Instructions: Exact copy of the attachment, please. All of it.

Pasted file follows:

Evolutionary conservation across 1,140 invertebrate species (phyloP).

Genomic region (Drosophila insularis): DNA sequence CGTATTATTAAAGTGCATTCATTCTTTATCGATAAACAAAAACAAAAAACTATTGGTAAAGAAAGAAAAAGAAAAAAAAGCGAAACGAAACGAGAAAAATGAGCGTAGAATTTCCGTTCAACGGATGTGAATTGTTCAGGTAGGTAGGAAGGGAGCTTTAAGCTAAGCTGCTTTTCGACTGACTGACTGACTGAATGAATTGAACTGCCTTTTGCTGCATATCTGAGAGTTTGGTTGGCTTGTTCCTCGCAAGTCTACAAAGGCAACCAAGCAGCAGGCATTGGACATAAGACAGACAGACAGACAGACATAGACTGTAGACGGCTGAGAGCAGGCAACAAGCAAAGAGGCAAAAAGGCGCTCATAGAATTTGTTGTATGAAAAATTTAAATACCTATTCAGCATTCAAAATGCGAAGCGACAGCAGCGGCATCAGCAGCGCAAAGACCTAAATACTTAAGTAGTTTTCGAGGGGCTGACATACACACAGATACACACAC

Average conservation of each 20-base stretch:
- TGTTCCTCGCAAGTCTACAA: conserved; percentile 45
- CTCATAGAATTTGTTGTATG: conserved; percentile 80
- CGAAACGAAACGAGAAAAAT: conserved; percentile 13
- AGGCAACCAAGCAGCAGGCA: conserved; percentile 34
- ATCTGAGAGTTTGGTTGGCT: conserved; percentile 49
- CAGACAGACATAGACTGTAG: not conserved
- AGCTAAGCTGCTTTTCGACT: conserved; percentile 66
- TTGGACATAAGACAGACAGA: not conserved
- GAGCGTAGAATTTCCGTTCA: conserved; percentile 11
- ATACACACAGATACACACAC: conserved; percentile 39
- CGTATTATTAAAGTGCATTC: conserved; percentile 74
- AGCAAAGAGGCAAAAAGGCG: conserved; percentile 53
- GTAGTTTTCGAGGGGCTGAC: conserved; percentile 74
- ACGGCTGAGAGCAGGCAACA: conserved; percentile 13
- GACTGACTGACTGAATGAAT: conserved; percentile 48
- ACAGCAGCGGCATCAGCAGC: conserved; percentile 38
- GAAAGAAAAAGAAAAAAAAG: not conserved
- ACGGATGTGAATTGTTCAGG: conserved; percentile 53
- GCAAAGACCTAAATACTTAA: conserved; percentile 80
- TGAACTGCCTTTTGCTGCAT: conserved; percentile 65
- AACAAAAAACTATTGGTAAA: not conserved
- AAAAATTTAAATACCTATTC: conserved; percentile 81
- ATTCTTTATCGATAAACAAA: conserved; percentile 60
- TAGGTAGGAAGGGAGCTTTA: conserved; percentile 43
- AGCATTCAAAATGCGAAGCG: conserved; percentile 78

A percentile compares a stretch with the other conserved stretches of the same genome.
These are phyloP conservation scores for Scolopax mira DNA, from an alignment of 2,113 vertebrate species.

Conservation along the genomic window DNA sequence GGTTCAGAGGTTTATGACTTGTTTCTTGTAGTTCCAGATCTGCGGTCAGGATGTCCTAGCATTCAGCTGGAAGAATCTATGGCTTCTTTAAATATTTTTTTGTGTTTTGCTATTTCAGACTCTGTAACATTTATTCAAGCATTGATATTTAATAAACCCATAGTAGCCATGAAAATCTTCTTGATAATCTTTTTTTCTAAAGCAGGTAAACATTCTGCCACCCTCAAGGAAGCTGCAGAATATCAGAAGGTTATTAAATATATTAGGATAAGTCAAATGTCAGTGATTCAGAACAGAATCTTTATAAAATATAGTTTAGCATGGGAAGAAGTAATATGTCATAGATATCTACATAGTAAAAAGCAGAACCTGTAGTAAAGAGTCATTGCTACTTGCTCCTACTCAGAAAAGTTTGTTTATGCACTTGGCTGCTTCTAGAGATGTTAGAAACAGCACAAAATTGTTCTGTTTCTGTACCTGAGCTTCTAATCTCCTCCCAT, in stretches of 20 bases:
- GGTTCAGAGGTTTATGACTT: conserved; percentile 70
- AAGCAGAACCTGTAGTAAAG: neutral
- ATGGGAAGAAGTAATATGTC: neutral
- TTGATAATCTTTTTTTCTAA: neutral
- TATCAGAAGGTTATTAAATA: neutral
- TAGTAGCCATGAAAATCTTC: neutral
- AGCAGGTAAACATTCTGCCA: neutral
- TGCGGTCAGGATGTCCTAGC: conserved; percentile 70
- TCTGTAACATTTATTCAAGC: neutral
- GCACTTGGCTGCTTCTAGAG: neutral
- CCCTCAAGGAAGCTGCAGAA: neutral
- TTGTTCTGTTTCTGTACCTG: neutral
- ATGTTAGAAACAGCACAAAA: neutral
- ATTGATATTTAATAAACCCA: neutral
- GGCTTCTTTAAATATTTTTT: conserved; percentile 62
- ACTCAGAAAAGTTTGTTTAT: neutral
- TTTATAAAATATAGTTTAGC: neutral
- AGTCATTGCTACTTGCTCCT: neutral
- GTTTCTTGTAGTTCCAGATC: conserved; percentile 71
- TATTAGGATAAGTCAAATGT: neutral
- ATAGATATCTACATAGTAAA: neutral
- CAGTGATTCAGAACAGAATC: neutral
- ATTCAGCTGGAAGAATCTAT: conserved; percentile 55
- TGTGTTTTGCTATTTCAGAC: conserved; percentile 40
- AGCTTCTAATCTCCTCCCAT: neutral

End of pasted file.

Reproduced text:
Evolutionary conservation across 1,140 invertebrate species (phyloP).

Genomic region (Drosophila insularis): DNA sequence CGTATTATTAAAGTGCATTCATTCTTTATCGATAAACAAAAACAAAAAACTATTGGTAAAGAAAGAAAAAGAAAAAAAAGCGAAACGAAACGAGAAAAATGAGCGTAGAATTTCCGTTCAACGGATGTGAATTGTTCAGGTAGGTAGGAAGGGAGCTTTAAGCTAAGCTGCTTTTCGACTGACTGACTGACTGAATGAATTGAACTGCCTTTTGCTGCATATCTGAGAGTTTGGTTGGCTTGTTCCTCGCAAGTCTACAAAGGCAACCAAGCAGCAGGCATTGGACATAAGACAGACAGACAGACAGACATAGACTGTAGACGGCTGAGAGCAGGCAACAAGCAAAGAGGCAAAAAGGCGCTCATAGAATTTGTTGTATGAAAAATTTAAATACCTATTCAGCATTCAAAATGCGAAGCGACAGCAGCGGCATCAGCAGCGCAAAGACCTAAATACTTAAGTAGTTTTCGAGGGGCTGACATACACACAGATACACACAC

Average conservation of each 20-base stretch:
- TGTTCCTCGCAAGTCTACAA: conserved; percentile 45
- CTCATAGAATTTGTTGTATG: conserved; percentile 80
- CGAAACGAAACGAGAAAAAT: conserved; percentile 13
- AGGCAACCAAGCAGCAGGCA: conserved; percentile 34
- ATCTGAGAGTTTGGTTGGCT: conserved; percentile 49
- CAGACAGACATAGACTGTAG: not conserved
- AGCTAAGCTGCTTTTCGACT: conserved; percentile 66
- TTGGACATAAGACAGACAGA: not conserved
- GAGCGTAGAATTTCCGTTCA: conserved; percentile 11
- ATACACACAGATACACACAC: conserved; percentile 39
- CGTATTATTAAAGTGCATTC: conserved; percentile 74
- AGCAAAGAGGCAAAAAGGCG: conserved; percentile 53
- GTAGTTTTCGAGGGGCTGAC: conserved; percentile 74
- ACGGCTGAGAGCAGGCAACA: conserved; percentile 13
- GACTGACTGACTGAATGAAT: conserved; percentile 48
- ACAGCAGCGGCATCAGCAGC: conserved; percentile 38
- GAAAGAAAAAGAAAAAAAAG: not conserved
- ACGGATGTGAATTGTTCAGG: conserved; percentile 53
- GCAAAGACCTAAATACTTAA: conserved; percentile 80
- TGAACTGCCTTTTGCTGCAT: conserved; percentile 65
- AACAAAAAACTATTGGTAAA: not conserved
- AAAAATTTAAATACCTATTC: conserved; percentile 81
- ATTCTTTATCGATAAACAAA: conserved; percentile 60
- TAGGTAGGAAGGGAGCTTTA: conserved; percentile 43
- AGCATTCAAAATGCGAAGCG: conserved; percentile 78

A percentile compares a stretch with the other conserved stretches of the same genome.
These are phyloP conservation scores for Scolopax mira DNA, from an alignment of 2,113 vertebrate species.

Conservation along the genomic window DNA sequence GGTTCAGAGGTTTATGACTTGTTTCTTGTAGTTCCAGATCTGCGGTCAGGATGTCCTAGCATTCAGCTGGAAGAATCTATGGCTTCTTTAAATATTTTTTTGTGTTTTGCTATTTCAGACTCTGTAACATTTATTCAAGCATTGATATTTAATAAACCCATAGTAGCCATGAAAATCTTCTTGATAATCTTTTTTTCTAAAGCAGGTAAACATTCTGCCACCCTCAAGGAAGCTGCAGAATATCAGAAGGTTATTAAATATATTAGGATAAGTCAAATGTCAGTGATTCAGAACAGAATCTTTATAAAATATAGTTTAGCATGGGAAGAAGTAATATGTCATAGATATCTACATAGTAAAAAGCAGAACCTGTAGTAAAGAGTCATTGCTACTTGCTCCTACTCAGAAAAGTTTGTTTATGCACTTGGCTGCTTCTAGAGATGTTAGAAACAGCACAAAATTGTTCTGTTTCTGTACCTGAGCTTCTAATCTCCTCCCAT, in stretches of 20 bases:
- GGTTCAGAGGTTTATGACTT: conserved; percentile 70
- AAGCAGAACCTGTAGTAAAG: neutral
- ATGGGAAGAAGTAATATGTC: neutral
- TTGATAATCTTTTTTTCTAA: neutral
- TATCAGAAGGTTATTAAATA: neutral
- TAGTAGCCATGAAAATCTTC: neutral
- AGCAGGTAAACATTCTGCCA: neutral
- TGCGGTCAGGATGTCCTAGC: conserved; percentile 70
- TCTGTAACATTTATTCAAGC: neutral
- GCACTTGGCTGCTTCTAGAG: neutral
- CCCTCAAGGAAGCTGCAGAA: neutral
- TTGTTCTGTTTCTGTACCTG: neutral
- ATGTTAGAAACAGCACAAAA: neutral
- ATTGATATTTAATAAACCCA: neutral
- GGCTTCTTTAAATATTTTTT: conserved; percentile 62
- ACTCAGAAAAGTTTGTTTAT: neutral
- TTTATAAAATATAGTTTAGC: neutral
- AGTCATTGCTACTTGCTCCT: neutral
- GTTTCTTGTAGTTCCAGATC: conserved; percentile 71
- TATTAGGATAAGTCAAATGT: neutral
- ATAGATATCTACATAGTAAA: neutral
- CAGTGATTCAGAACAGAATC: neutral
- ATTCAGCTGGAAGAATCTAT: conserved; percentile 55
- TGTGTTTTGCTATTTCAGAC: conserved; percentile 40
- AGCTTCTAATCTCCTCCCAT: neutral